The Dynamiter

Page 91

If London is unsafe for your treasures, it cannot long be safe for you; and indeed, if I at all fathom the plan of your solicitor, I fear I may find you already fled on my return. I am not considered clever, and can only speak out plainly what is in my heart: that I love you, and that I cannot bear to lose all knowledge of you. I hope no more than to be your servant; I ask no more than just that I shall hear of you. Oh, promise me so much!'

'You shall,' she said, after a pause. 'I promise you, you shall.' But though she spoke with earnestness, the marks of great embarrassment and a strong conflict of emotions appeared upon her face.

'I wish to tell you,' resumed Desborough, 'in case of accidents. . . .'

'Accidents!' she cried: 'why do you say that?'

'I do not know,' said he, 'you may be gone before my return, and we may not meet again for long. And so I wished you to know this: That since the day you gave me the cigarette, you have never once, not once, been absent from my mind; and if it will in any way serve you, you may crumple me up like that piece of paper, and throw me on the fire. I would love to die for you.'

'Go!' she said. 'Go now at once. My brain is in a whirl. I scarce know what we are talking. Go; and good-night; and oh, may you come safe!'

Once back in his own room a fearful joy possessed the young man's mind; and as he recalled her face struck suddenly white and the broken utterance of her last words, his heart at once exulted and misgave him. Love had indeed looked upon him with a tragic mask; and yet what mattered, since at least it was love--since at least she was commoved at their division? He got to bed with these parti-coloured thoughts; passed from one dream to another all night long, the white face of Teresa still haunting him, wrung with unspoken thoughts; and in the grey of the dawn, leaped suddenly out of bed, in a kind of horror. It was already time for him to rise. He dressed, made his breakfast on cold food that had been laid for him the night before; and went down to the room of his idol for the box. The door was open; a strange disorder reigned within; the furniture all pushed aside, and the centre of the room left bare of impediment, as though for the pacing of a creature with a tortured mind. There lay the box, however, and upon the lid a paper with these words: 'Harry, I hope to be back before you go. Teresa.'

He sat down to wait, laying his watch before him on the table. She had called him Harry: that should be enough, he thought, to fill the day with sunshine; and yet somehow the sight of that disordered room still poisoned his enjoyment. The door of the bed-chamber stood gaping open; and though he turned aside his eyes as from a sacrilege, he could not but observe the bed had not been slept in. He was still pondering what this should mean, still trying to convince himself that all was well, when the moving needle of his watch summoned him to set forth without delay. He was before all things a man of his word; ran round to Southampton Row to fetch a cab; and taking the box on the front seat, drove off towards the terminus.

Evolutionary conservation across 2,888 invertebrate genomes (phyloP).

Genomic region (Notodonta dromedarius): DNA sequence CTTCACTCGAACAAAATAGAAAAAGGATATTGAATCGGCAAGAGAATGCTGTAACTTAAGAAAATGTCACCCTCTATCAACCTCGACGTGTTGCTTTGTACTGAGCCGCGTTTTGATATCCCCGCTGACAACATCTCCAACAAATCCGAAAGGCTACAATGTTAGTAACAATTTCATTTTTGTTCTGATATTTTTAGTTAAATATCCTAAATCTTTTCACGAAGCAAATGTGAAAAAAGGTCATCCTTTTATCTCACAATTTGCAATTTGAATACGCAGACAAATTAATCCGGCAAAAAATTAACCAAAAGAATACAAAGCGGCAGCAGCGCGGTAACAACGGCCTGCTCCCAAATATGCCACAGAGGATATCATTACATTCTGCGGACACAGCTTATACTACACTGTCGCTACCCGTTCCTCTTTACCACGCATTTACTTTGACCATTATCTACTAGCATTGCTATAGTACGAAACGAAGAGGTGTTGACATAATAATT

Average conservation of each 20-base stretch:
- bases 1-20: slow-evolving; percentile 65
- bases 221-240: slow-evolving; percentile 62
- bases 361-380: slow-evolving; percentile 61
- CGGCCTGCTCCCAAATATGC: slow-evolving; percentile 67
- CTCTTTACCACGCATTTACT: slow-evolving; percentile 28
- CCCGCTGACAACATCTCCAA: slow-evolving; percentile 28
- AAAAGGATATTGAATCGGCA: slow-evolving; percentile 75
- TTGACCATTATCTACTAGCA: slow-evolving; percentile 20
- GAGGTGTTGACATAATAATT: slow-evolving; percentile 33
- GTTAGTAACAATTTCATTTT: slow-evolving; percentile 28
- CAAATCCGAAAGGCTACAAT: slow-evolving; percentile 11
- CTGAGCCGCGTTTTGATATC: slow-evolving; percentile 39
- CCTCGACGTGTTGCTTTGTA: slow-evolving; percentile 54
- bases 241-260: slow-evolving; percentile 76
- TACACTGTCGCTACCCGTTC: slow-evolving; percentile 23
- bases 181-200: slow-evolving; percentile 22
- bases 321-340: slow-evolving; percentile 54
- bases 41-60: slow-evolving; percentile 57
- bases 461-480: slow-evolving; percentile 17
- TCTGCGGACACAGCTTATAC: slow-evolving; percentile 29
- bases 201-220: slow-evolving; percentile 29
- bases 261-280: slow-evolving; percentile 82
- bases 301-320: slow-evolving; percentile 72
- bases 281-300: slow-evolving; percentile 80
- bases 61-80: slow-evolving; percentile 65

The streets were scarcely awake; there was little to amuse the eye; and the young man's attention centred on the dumb companion of his drive. A card was nailed upon one side, bearing the superscription: 'Miss Doolan, passenger to Dublin. Glass. With care.' He thought with a sentimental shock that the fair idol of his heart was perhaps driven to adopt the name of Doolan; and as he still studied the card, he was aware of a deadly, black depression settling steadily upon his spirits. It was in vain for him to contend against the tide; in vain that he shook himself or tried to whistle: the sense of some impending blow was not to be averted. He looked out; in the long, empty streets, the cab pursued its way without a trace of any follower. He gave ear; and over and above the jolting of the wheels upon the road, he was conscious of a certain regular and quiet sound that seemed to issue from the box. He put his ear to the cover; at one moment, he seemed to perceive a delicate ticking: the next, the sound was gone, nor could his closest hearkening recapture it.

Robert Louis Stevenson
Classic Literature Library

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